I think the problem with today’s relationships comes when we begin assuming that our partner is “The One”. This is when “love is blind” and a whole myriad of other problems come into play. Some people have developed a fear of commitment because the pressure on today’s relationships is so high. Other people will stay in relationships they don’t like just because they’ve spent such and such amount of years together. Too many people miss out on great opportunities and too many others hang on long after they should let go.
If we meet someone we’re interested in, start dating, and decide we want a relationship with that person, perhaps we shouldn’t look at it as though we’re committing to that person but rather that we’re committing to find out if that person is the one. And if weeks, months, or even years down the road, we figure out that he/she is not, we shouldn’t be ashamed to leave.
Our breakups aren’t failures, they’re stepping stones. Our exes aren’t wastes of time, they’re teachers. And every person you don’t end up with brings you that much closer to the one with whom you will.
I think if we went into relationships with this mindset, things would go a lot smoother. As far as I’m concerned, if you’re not married, you’re single. And while right now, it’s not that serious, one day it might be…so date wisely 🙂
You’re born alone and you die alone. You can’t bring anyone into this world with you as well as you can’t take anyone out of it when you go. It is your journey alone.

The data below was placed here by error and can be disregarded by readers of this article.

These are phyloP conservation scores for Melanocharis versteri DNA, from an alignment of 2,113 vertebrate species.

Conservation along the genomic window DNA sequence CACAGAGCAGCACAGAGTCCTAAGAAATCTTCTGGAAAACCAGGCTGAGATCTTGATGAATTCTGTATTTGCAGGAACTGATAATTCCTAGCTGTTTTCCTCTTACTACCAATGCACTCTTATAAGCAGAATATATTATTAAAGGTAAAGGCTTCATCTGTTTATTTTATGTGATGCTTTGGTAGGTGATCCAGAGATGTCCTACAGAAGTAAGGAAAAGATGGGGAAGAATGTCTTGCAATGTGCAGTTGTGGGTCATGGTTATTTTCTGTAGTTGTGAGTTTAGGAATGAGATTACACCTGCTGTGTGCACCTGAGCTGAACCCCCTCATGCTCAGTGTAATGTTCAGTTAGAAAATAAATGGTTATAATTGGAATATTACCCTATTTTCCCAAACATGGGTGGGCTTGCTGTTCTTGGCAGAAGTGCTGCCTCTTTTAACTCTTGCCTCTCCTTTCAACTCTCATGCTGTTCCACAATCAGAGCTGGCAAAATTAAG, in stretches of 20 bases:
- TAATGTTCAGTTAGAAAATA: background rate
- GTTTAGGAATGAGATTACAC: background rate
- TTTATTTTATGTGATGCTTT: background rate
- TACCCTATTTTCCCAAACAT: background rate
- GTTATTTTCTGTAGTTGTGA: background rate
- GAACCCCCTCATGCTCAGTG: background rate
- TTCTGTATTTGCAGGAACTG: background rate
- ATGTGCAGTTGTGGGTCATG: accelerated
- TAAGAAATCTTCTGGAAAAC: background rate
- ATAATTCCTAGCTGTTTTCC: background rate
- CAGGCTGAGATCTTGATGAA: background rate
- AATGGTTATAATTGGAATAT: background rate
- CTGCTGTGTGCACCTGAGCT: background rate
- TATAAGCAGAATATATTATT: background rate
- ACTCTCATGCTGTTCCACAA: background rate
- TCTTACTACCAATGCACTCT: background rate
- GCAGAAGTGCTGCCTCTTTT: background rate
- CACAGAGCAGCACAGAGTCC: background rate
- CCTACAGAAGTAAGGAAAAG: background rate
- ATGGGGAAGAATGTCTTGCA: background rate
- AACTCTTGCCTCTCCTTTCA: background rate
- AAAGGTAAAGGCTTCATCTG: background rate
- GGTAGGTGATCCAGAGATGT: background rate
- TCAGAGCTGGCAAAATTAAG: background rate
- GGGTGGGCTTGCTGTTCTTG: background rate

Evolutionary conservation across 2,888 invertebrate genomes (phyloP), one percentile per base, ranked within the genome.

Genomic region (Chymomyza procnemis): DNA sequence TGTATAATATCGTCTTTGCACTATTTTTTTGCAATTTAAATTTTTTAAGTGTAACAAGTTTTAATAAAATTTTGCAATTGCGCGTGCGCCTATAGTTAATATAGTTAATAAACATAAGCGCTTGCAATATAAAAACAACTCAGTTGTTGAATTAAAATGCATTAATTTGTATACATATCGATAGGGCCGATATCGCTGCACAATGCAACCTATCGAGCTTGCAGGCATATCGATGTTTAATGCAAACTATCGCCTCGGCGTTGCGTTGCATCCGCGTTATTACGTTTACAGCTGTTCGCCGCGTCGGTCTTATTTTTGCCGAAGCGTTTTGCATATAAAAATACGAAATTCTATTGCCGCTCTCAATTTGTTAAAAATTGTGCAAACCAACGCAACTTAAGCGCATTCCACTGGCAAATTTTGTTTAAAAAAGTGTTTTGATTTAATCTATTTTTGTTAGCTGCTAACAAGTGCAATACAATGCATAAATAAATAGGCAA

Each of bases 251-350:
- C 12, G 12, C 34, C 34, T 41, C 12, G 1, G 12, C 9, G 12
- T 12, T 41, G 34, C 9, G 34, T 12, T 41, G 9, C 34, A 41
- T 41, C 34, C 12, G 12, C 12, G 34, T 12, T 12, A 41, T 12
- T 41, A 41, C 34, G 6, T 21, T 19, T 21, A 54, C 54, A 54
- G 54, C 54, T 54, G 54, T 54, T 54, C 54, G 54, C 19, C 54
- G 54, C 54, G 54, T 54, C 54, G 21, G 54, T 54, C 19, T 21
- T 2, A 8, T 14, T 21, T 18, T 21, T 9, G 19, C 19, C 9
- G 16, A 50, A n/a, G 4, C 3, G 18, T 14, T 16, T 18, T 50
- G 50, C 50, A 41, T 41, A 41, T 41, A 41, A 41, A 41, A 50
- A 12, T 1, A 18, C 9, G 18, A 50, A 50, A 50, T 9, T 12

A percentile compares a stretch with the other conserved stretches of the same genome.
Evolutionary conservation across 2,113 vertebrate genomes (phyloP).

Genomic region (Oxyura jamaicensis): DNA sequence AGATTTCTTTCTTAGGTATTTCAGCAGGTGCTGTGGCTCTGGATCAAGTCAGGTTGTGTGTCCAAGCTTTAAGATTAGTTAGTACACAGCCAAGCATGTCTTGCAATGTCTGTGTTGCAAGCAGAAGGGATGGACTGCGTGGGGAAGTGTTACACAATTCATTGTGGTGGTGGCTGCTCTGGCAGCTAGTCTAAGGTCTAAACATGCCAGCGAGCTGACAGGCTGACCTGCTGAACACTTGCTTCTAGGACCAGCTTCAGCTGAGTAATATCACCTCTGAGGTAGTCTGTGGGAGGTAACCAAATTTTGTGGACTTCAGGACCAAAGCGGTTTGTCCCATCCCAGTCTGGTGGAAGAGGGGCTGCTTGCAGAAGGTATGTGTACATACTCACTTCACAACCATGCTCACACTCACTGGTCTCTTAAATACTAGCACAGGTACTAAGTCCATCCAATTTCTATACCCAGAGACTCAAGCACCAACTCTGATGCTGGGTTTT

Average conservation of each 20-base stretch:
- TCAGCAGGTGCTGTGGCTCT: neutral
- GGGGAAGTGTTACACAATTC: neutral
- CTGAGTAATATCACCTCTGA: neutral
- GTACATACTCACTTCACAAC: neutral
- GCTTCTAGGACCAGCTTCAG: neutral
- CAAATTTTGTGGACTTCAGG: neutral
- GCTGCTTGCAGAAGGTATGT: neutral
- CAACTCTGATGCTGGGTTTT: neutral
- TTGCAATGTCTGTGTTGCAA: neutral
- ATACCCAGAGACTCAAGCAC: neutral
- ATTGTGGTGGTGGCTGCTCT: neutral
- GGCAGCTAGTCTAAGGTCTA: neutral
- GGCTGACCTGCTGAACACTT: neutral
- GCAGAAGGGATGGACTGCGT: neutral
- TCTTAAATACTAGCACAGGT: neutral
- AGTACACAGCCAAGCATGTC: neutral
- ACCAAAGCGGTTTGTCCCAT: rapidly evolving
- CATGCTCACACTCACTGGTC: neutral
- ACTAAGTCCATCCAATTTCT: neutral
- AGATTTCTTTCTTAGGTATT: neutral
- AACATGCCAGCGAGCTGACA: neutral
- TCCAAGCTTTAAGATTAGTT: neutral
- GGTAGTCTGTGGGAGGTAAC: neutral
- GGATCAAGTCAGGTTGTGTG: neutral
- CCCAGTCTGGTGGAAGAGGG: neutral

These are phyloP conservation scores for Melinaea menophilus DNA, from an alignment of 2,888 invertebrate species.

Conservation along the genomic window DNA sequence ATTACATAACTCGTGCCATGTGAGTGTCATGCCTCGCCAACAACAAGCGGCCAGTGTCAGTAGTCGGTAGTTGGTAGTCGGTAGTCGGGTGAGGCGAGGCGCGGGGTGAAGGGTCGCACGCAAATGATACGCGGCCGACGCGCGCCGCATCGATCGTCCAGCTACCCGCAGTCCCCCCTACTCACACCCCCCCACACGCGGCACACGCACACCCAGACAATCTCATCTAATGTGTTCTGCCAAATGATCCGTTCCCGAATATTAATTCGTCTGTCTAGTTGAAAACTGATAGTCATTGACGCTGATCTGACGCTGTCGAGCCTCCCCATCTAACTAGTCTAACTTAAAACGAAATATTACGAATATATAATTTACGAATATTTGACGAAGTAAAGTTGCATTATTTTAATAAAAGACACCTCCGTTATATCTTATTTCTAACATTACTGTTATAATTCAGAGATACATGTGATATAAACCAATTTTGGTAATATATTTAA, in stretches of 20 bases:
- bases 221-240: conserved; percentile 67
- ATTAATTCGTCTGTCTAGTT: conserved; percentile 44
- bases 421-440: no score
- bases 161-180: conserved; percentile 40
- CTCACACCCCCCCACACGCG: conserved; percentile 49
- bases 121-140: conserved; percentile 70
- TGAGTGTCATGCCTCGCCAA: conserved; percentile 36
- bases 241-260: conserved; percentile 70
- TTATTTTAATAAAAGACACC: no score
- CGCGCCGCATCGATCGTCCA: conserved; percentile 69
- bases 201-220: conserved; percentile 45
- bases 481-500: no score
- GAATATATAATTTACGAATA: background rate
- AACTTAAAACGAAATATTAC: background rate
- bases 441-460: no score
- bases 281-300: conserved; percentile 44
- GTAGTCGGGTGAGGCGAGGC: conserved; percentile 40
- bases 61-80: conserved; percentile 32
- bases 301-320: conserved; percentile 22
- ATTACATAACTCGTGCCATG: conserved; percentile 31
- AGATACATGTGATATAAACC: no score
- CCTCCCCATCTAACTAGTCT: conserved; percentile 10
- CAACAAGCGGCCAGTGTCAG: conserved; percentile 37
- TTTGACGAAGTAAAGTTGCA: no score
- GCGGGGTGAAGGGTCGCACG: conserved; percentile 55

Yes we meet people along the way but it is only two lives running parallel, not intertwining. Enjoy these experiences but never believe you were born for someone or meant to be with one individual person you’re whole life because quite frankly, you will be sorely upset when reality comes to light.
A close friend once told me that finding someone you love is like finding a beautiful wild flower. We want to pick it and take it home with us to keep, but it soon looses it’s glow. It wilts and becomes unhealthy and eventually dies. To truly appreciate someone we love, we must allow them to flourish and grow in their environment. Visit them in their beauty but not displace them…”
I think it’s important that we define what we are looking for in a life partner. As with most things in life, if we don’t know what we’re looking for than how can we expect to find it? Here is a simple list that I have come up with of the things I am most looking for in a man. I encourage anyone who has not written such a list to try it. Not only is it fun to think about, but it can be a useful tool in the dating game. We all know it is easy to be blindsided by love, ignore red flags, and end up with someone whom you know isn’t right for you. Maybe a list can save us single folks some trouble in the future…
Here’s my personal list:
– God Fearing
– Intellectual – loves to think concepts and talk deep
– Educated and well travelled
– A calm temperament and handles stress well
– Consistent and stable
– Solid work ethic
– Disciplined in living a life of integrity – what does he do when no one is looking?
– Humble- thinks of others more than he thinks of himself
– Pursues me passionately
– Gets along well with my family and friends
– Can make me laugh no matter what mood I’m in – This one is key. A man who can make me laugh when I’m having a bad day is invaluable.